Plan would tie the ceiling for reimbursements to the president’s salary, currently $400,000.
This story has been updated.
Federal contractors would see sizable cuts in government reimbursements for employee salaries under draft legislation the White House plans to send Congress next week.
In a bid to “stop excessive payments to contractors,” the plan would expand across the government a small provision in last December’s National Defense Authorization Act and cap the reimbursement rate at the president’s salary (currently $400,000), according to Joe Jordan, administrator of the Office of Federal Procurement Policy, who made the announcement Thursday in a blog and spoke to reporters on a conference call.
“The proposal builds on previous administration proposals and language included in the president’s budget, and marks another important step in our ongoing effort to buy smarter and end wasteful, fiscally imprudent contract spending,” Jordan said.
The move would expand the cap’s coverage from just the top five highest-paid contractor employees to all employees, a change long sought by employee unions and some lawmakers.
Under a law that took effect in 1997, contractor executive salaries are reimbursed according to an industry-average formula set annually by the Office of Management and Budget -- currently $763,000 for contracts let in fiscal 2011. Contractor pay has grown by 300 percent in the past 15 years, outpacing inflation, Jordan said, noting that OMB in just a few weeks will be required to raise the cap to more than $950,000.
“Taxpayers have been required, by law, to foot this unaffordable expense, despite the fact that this rapidly increasing cost has had little bearing on the value agencies receive under their government contracts,” he said.
Jordan stressed that nothing in the proposal prohibits companies from paying their executives as they please, it simply caps the amount taxpayers must cover under cost-plus contracts. Exceptions would be made if “an agency determines such additional payment is necessary to ensure it has access to the specialized skills required to support mission requirements, such as for certain key scientists or engineers,” Jordan said. Under the current system, the cost of reimbursing contractors for salaries “for agencies is just overhead, and they receive no benefit,” Jordan said.
The estimated savings -- which would apply to future contracts, not existing ones-- would be “hundreds of millions of dollars,” Jordan said, though he declined to be more specific. The plan would affect about one-third of the federal contracting pie, and the number of executives affected would be “in the thousands,” he added, particularly in contracts for “first of a kind, one of a kind purchases” which is common in the Defense Department.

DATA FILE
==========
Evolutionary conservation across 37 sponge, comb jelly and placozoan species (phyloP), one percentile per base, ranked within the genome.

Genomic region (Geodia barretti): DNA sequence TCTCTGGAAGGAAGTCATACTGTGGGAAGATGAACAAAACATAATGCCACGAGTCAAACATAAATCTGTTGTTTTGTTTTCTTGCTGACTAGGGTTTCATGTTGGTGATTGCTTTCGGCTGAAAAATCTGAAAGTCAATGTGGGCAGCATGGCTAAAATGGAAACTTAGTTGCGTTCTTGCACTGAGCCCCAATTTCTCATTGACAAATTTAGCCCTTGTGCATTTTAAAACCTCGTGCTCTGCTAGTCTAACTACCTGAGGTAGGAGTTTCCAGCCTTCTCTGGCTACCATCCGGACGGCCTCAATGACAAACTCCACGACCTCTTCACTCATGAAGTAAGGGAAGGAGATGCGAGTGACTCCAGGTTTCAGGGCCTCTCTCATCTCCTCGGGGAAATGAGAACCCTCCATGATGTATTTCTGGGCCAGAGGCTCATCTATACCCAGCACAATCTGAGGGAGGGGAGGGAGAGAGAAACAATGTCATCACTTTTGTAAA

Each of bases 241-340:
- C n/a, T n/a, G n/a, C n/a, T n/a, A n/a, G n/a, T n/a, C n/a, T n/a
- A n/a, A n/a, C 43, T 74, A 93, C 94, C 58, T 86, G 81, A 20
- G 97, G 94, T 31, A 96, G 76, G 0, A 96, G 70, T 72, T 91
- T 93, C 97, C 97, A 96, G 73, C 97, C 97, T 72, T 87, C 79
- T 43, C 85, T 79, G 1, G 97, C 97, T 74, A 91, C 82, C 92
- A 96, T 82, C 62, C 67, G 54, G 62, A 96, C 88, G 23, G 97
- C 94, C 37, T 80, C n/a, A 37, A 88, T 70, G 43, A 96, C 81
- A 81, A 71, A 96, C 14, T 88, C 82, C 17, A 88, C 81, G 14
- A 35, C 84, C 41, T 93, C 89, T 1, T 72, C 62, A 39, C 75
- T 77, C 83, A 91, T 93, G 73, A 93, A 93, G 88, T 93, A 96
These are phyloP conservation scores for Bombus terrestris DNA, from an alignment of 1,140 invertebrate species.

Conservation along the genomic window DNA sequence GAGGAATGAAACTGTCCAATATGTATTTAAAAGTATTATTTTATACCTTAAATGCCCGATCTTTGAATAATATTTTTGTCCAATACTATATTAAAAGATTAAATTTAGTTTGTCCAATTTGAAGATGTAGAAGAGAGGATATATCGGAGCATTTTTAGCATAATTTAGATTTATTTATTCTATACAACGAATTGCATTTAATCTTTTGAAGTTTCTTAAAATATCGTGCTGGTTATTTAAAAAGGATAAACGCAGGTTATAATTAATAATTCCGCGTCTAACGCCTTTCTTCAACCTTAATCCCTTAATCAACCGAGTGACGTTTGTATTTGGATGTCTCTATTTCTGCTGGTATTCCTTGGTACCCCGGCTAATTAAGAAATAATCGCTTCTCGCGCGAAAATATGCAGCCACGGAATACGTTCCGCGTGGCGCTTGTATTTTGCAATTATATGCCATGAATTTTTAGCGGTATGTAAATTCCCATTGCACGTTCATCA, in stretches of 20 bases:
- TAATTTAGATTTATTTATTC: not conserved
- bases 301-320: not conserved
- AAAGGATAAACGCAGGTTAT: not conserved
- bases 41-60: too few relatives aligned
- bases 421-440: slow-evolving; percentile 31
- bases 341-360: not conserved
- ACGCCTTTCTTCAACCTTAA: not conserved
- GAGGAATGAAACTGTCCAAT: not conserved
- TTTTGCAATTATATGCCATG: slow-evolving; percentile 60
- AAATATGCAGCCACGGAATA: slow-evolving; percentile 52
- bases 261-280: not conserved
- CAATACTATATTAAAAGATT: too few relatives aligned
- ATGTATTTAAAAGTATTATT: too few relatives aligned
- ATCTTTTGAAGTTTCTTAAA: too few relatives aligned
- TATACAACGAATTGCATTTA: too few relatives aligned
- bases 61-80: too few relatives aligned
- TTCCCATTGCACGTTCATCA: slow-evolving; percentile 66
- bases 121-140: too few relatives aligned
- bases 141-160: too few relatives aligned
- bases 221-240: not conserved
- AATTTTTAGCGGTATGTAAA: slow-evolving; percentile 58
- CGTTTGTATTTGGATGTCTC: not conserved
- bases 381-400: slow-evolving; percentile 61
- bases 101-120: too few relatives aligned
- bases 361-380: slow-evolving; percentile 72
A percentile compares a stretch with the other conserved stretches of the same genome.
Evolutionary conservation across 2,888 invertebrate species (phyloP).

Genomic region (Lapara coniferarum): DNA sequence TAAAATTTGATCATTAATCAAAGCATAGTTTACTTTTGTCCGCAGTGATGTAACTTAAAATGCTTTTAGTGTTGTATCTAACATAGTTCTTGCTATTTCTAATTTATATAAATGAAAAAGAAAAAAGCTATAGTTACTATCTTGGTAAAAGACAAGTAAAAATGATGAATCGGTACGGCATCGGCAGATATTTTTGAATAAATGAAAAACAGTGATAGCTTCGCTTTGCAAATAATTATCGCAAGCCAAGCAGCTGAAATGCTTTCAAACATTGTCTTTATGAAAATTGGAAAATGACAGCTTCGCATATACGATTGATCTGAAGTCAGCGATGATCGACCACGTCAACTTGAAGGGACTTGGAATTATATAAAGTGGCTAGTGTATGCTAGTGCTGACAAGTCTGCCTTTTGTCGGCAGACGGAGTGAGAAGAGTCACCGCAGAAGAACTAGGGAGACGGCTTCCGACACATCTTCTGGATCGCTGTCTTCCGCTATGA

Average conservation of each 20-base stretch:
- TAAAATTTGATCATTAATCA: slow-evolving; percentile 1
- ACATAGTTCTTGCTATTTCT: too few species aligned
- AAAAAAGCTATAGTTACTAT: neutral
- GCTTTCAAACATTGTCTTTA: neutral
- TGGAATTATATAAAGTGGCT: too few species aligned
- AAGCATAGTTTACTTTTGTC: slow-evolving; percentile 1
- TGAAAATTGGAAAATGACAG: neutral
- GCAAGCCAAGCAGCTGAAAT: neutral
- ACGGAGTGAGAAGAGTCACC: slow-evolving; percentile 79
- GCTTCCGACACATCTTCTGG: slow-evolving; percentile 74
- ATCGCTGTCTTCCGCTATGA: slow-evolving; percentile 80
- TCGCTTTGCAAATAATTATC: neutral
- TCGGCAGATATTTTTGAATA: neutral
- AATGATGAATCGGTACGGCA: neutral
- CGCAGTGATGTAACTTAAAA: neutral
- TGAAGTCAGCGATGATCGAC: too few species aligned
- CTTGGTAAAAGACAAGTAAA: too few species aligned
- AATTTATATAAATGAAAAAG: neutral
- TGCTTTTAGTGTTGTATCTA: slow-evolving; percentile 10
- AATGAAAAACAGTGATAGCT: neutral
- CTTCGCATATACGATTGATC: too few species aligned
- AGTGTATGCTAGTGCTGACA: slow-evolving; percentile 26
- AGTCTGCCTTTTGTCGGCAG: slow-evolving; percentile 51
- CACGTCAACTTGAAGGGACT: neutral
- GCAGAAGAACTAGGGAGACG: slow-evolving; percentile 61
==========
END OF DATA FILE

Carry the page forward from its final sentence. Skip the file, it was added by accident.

Casting the draft bill as part of President Obama’s Campaign to Cut Waste, Jordan said agencies should be able to “take these savings and put them into mission-critical work.”
Legislation similar to the White House plan has been pushed by Sens. Barbara Boxer, D-Calif., and Chuck Grassley, R-Iowa, and Rep. Paul Tonko, D-N.Y. Jordan on Thursday said, “I believe Congress will heed the urgent call to restore fiscal responsibility before more money is wasted.” A Government Accountability Office report on the topic is due this summer.
Asked whether unions would be pleased with the expanded approach, Jordan said, “I sincerely hope they’ve recognized the president’s continued calling on Congress to enact a solution.”
But in a statement Thursday, the American Federation of Government Employees said the plan doesn’t go far enough, noting that the administration’s fiscal 2014 budget submission supported a cap at the level of the vice president’s salary (currently $230,700). The union also noted that the latest proposal would not apply to fixed-price contracts, would not go into effect for 180 days and allows agencies to “ignore” the limit under the exception for recruiting contractors with specialized skills.
“The administration’s proposal is completely inadequate,” said AFGE National President J. David Cox Sr., in the statement. “It still requires taxpayers to reimburse contractors for exorbitant sums, while federal employees are suffering pay freezes and cuts due to furloughs.”
The Professional Services Council, a contractors group, has long opposed lowering the caps, saying the move would inhibit industry’s quest for talent.